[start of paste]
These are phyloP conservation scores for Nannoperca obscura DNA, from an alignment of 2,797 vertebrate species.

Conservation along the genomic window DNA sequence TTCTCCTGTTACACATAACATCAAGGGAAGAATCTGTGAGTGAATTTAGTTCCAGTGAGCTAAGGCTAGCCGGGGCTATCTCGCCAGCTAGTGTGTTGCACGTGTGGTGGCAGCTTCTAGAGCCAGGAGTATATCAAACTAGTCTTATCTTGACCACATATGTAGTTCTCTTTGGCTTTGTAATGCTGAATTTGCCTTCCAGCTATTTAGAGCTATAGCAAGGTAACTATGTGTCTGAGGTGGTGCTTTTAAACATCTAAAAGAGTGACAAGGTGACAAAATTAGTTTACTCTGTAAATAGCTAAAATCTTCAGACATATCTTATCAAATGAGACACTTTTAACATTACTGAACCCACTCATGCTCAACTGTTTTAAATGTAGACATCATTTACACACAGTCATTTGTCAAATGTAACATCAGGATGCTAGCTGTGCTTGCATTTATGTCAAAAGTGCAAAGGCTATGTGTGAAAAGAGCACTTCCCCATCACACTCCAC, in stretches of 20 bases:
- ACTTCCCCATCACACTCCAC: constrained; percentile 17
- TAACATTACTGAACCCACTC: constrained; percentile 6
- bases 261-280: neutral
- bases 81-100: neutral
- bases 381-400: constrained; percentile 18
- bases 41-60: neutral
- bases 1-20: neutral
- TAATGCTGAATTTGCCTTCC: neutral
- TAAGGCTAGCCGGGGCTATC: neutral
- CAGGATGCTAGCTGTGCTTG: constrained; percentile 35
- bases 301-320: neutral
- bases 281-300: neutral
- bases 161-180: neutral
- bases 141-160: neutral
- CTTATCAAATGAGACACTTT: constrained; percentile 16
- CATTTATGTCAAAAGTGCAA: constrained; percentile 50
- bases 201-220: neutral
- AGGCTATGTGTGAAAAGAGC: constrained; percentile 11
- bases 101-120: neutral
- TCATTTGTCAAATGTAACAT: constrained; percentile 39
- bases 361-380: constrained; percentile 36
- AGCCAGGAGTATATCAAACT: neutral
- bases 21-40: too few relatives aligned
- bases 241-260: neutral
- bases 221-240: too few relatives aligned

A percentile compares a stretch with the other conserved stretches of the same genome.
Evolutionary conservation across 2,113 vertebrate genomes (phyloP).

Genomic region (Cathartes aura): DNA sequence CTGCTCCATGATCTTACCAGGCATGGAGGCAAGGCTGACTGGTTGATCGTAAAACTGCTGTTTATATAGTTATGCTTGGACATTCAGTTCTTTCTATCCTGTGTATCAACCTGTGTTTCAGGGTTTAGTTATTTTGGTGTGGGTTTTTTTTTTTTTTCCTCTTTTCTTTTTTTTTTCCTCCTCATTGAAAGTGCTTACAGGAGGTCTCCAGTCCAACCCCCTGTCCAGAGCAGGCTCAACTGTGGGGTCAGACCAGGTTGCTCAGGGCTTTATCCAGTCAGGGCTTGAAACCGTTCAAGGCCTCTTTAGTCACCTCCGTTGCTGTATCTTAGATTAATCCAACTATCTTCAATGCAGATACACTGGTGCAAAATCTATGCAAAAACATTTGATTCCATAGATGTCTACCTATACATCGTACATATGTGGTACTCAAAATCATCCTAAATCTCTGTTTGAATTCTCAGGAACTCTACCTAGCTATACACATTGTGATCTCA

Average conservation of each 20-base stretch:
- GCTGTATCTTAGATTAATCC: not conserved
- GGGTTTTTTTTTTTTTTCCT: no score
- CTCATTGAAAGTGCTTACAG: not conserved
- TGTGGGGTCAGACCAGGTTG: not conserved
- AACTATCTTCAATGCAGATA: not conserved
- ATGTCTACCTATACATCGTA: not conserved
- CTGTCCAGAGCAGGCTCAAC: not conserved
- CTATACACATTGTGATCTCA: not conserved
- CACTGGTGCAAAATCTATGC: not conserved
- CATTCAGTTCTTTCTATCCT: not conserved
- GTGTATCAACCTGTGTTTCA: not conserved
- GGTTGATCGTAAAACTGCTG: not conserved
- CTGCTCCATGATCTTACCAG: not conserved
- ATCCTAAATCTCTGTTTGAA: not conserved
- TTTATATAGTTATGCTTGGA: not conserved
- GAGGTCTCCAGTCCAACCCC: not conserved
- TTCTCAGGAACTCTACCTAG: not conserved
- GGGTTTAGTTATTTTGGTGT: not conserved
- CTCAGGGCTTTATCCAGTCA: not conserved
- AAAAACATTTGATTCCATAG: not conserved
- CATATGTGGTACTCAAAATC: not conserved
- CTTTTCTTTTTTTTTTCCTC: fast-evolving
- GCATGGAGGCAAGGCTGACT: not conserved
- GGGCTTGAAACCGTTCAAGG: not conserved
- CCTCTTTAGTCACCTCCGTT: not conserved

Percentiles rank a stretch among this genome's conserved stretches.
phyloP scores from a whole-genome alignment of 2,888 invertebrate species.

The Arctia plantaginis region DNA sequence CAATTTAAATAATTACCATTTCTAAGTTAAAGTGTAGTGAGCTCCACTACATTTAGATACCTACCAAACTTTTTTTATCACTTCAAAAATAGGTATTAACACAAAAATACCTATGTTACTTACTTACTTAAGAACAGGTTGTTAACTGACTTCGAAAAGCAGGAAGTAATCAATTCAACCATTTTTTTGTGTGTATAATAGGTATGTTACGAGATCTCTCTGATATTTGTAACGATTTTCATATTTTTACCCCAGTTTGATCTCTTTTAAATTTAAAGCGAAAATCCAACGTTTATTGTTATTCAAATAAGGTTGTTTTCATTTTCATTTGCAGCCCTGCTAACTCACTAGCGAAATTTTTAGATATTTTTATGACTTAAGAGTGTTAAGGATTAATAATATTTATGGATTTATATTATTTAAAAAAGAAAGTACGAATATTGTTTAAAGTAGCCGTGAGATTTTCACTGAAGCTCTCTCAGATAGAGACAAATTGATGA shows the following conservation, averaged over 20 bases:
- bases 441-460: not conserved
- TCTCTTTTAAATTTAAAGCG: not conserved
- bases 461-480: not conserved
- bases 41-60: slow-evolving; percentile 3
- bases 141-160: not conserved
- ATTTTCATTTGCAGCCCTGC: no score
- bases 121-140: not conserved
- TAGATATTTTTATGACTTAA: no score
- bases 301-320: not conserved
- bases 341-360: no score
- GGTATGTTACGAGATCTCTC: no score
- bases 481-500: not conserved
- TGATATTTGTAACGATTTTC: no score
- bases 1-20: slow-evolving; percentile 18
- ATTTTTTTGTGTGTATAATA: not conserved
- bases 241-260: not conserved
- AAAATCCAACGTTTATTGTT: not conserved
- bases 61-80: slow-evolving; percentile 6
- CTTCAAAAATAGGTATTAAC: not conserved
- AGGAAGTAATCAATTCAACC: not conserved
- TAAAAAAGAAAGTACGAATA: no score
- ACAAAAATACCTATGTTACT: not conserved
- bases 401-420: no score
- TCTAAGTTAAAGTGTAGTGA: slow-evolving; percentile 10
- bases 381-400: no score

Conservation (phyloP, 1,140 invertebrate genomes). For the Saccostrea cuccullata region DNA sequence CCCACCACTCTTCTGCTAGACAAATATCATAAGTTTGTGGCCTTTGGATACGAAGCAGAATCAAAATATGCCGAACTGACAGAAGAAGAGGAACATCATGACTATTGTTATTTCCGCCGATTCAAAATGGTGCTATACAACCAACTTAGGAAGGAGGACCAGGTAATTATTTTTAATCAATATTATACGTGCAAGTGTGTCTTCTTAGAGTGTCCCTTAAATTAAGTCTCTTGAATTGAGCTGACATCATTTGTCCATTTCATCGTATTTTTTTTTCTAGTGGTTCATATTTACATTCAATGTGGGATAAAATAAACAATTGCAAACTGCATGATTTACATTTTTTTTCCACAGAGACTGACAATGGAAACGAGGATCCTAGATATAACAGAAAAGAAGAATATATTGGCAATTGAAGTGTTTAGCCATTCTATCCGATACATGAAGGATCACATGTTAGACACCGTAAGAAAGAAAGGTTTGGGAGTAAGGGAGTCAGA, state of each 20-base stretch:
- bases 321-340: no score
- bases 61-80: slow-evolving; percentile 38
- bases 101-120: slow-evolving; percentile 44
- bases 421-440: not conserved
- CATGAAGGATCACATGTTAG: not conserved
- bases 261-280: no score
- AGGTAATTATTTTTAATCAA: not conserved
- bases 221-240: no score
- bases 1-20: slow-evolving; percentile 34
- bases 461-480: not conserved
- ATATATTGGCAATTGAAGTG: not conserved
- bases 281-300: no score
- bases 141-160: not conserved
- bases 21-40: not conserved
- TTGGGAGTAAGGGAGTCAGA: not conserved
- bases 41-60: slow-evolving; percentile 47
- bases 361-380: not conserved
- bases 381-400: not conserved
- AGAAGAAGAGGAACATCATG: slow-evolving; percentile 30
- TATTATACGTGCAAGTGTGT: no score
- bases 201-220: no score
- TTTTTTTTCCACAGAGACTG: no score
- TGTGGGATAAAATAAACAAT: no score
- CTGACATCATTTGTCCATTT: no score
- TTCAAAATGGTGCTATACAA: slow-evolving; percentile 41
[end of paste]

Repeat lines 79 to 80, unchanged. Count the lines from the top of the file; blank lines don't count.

- AGGAAGTAATCAATTCAACC: not conserved
- TAAAAAAGAAAGTACGAATA: no score